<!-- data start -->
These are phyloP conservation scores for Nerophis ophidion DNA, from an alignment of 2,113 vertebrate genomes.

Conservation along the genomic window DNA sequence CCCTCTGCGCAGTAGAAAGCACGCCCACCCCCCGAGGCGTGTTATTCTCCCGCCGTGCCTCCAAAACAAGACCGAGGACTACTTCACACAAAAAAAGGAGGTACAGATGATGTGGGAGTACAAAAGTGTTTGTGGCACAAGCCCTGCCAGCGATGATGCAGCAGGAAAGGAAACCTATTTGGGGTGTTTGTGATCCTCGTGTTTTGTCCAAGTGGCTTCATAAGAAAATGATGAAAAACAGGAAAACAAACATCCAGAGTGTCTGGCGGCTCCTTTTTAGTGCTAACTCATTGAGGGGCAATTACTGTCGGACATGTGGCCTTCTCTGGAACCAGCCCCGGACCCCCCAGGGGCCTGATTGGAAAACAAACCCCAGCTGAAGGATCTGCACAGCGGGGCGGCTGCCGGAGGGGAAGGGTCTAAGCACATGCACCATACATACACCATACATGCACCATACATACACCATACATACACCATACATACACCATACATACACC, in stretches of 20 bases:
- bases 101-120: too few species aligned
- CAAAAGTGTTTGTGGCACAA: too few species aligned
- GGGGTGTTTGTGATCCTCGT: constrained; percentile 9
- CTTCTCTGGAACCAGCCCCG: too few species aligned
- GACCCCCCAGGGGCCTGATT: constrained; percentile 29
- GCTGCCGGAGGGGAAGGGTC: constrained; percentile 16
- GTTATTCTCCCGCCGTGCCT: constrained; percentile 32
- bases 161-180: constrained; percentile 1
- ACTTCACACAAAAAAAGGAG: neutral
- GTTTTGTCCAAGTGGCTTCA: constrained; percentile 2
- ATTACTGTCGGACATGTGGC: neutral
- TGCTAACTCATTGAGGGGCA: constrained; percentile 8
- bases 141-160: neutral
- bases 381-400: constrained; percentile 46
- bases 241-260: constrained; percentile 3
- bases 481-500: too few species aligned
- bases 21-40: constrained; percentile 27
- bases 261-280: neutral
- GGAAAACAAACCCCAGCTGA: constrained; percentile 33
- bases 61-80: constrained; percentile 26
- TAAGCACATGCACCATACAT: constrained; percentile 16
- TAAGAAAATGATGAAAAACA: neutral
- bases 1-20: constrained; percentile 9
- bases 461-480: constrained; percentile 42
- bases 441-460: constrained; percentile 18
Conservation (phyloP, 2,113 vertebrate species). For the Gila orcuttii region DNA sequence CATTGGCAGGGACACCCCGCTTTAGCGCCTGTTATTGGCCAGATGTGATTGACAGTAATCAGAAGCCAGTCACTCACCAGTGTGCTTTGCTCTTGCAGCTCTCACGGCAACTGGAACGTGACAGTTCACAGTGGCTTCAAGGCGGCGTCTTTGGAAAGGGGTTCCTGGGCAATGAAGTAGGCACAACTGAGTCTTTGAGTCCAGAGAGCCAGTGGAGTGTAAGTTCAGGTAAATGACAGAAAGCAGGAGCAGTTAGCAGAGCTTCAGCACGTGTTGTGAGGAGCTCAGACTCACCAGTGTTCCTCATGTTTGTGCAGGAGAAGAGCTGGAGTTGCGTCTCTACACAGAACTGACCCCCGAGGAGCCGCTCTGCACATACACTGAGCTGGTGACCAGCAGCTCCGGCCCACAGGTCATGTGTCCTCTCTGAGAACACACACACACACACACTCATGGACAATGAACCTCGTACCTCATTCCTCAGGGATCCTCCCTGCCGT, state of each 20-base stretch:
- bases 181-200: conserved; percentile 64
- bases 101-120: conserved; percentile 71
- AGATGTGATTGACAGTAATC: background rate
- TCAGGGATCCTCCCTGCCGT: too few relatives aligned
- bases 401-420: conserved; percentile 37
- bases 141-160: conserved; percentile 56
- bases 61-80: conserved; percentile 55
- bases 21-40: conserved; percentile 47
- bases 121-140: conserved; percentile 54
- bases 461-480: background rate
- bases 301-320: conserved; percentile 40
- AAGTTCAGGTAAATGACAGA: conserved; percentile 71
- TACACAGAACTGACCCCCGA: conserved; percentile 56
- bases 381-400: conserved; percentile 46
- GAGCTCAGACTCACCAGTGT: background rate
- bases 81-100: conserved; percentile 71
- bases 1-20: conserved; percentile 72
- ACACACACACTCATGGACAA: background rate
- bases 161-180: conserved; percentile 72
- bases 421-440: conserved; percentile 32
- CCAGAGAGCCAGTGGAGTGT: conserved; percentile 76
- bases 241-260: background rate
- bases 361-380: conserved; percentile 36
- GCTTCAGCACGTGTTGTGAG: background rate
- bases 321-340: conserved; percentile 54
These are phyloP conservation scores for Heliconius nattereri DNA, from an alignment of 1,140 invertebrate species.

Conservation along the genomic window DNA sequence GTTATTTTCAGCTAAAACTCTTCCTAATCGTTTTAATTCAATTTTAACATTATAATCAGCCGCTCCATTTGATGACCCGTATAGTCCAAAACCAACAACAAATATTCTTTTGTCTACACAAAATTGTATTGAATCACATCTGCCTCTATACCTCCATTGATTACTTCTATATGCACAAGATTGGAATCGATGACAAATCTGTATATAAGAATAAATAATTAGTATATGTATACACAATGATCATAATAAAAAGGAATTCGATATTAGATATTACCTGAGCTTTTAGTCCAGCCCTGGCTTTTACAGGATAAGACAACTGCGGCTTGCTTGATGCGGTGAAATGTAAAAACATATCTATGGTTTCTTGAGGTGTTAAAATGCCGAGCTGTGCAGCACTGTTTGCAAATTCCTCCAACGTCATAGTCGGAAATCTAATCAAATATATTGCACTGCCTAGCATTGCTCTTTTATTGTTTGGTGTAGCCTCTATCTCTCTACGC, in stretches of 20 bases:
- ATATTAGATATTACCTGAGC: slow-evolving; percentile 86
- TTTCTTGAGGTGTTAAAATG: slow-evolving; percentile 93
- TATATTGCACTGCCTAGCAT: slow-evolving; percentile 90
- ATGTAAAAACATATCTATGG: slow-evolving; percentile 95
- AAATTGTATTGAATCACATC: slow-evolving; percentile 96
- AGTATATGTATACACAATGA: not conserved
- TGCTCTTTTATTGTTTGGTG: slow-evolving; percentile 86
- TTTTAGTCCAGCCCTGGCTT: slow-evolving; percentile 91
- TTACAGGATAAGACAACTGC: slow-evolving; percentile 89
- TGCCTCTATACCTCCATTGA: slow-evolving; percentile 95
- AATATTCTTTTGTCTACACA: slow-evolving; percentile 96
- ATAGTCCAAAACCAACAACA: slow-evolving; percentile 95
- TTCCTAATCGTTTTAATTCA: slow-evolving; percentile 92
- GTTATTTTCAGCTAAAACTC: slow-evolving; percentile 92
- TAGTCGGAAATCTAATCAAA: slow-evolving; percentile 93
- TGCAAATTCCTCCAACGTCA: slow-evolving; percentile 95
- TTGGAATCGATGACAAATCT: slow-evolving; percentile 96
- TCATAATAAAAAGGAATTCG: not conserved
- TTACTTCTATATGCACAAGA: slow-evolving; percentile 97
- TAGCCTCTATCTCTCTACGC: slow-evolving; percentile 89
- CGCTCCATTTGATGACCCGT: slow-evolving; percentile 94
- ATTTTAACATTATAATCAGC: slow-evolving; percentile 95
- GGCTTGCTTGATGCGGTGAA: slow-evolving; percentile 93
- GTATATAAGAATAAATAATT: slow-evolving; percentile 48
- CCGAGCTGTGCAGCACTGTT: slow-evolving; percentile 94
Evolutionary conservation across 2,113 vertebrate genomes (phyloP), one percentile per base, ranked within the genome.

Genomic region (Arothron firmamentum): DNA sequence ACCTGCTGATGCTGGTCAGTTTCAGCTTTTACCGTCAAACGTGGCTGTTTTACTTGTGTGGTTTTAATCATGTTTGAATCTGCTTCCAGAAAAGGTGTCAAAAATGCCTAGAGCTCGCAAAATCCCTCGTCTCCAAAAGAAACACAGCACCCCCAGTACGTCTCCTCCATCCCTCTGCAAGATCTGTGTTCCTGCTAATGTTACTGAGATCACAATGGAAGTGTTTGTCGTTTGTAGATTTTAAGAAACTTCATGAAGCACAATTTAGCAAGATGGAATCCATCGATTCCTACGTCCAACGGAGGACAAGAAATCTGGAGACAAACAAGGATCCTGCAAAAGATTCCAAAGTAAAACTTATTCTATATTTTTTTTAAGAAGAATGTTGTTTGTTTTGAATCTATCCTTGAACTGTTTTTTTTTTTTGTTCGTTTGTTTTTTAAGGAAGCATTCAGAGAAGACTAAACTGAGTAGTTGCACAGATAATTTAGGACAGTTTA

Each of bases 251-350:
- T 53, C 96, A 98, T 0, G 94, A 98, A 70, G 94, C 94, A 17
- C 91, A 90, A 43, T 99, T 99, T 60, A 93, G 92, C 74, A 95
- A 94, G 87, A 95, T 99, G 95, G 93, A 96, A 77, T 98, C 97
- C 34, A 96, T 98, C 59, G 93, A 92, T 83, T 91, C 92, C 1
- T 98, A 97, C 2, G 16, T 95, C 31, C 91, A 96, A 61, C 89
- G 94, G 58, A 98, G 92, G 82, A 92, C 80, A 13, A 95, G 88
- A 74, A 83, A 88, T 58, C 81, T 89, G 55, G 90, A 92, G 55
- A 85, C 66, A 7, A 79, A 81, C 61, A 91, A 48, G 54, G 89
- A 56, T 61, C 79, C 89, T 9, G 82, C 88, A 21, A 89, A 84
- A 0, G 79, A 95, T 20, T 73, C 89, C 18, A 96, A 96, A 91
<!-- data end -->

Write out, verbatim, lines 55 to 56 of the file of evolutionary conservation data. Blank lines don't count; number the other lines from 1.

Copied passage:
Conservation along the genomic window DNA sequence GTTATTTTCAGCTAAAACTCTTCCTAATCGTTTTAATTCAATTTTAACATTATAATCAGCCGCTCCATTTGATGACCCGTATAGTCCAAAACCAACAACAAATATTCTTTTGTCTACACAAAATTGTATTGAATCACATCTGCCTCTATACCTCCATTGATTACTTCTATATGCACAAGATTGGAATCGATGACAAATCTGTATATAAGAATAAATAATTAGTATATGTATACACAATGATCATAATAAAAAGGAATTCGATATTAGATATTACCTGAGCTTTTAGTCCAGCCCTGGCTTTTACAGGATAAGACAACTGCGGCTTGCTTGATGCGGTGAAATGTAAAAACATATCTATGGTTTCTTGAGGTGTTAAAATGCCGAGCTGTGCAGCACTGTTTGCAAATTCCTCCAACGTCATAGTCGGAAATCTAATCAAATATATTGCACTGCCTAGCATTGCTCTTTTATTGTTTGGTGTAGCCTCTATCTCTCTACGC, in stretches of 20 bases:
- ATATTAGATATTACCTGAGC: slow-evolving; percentile 86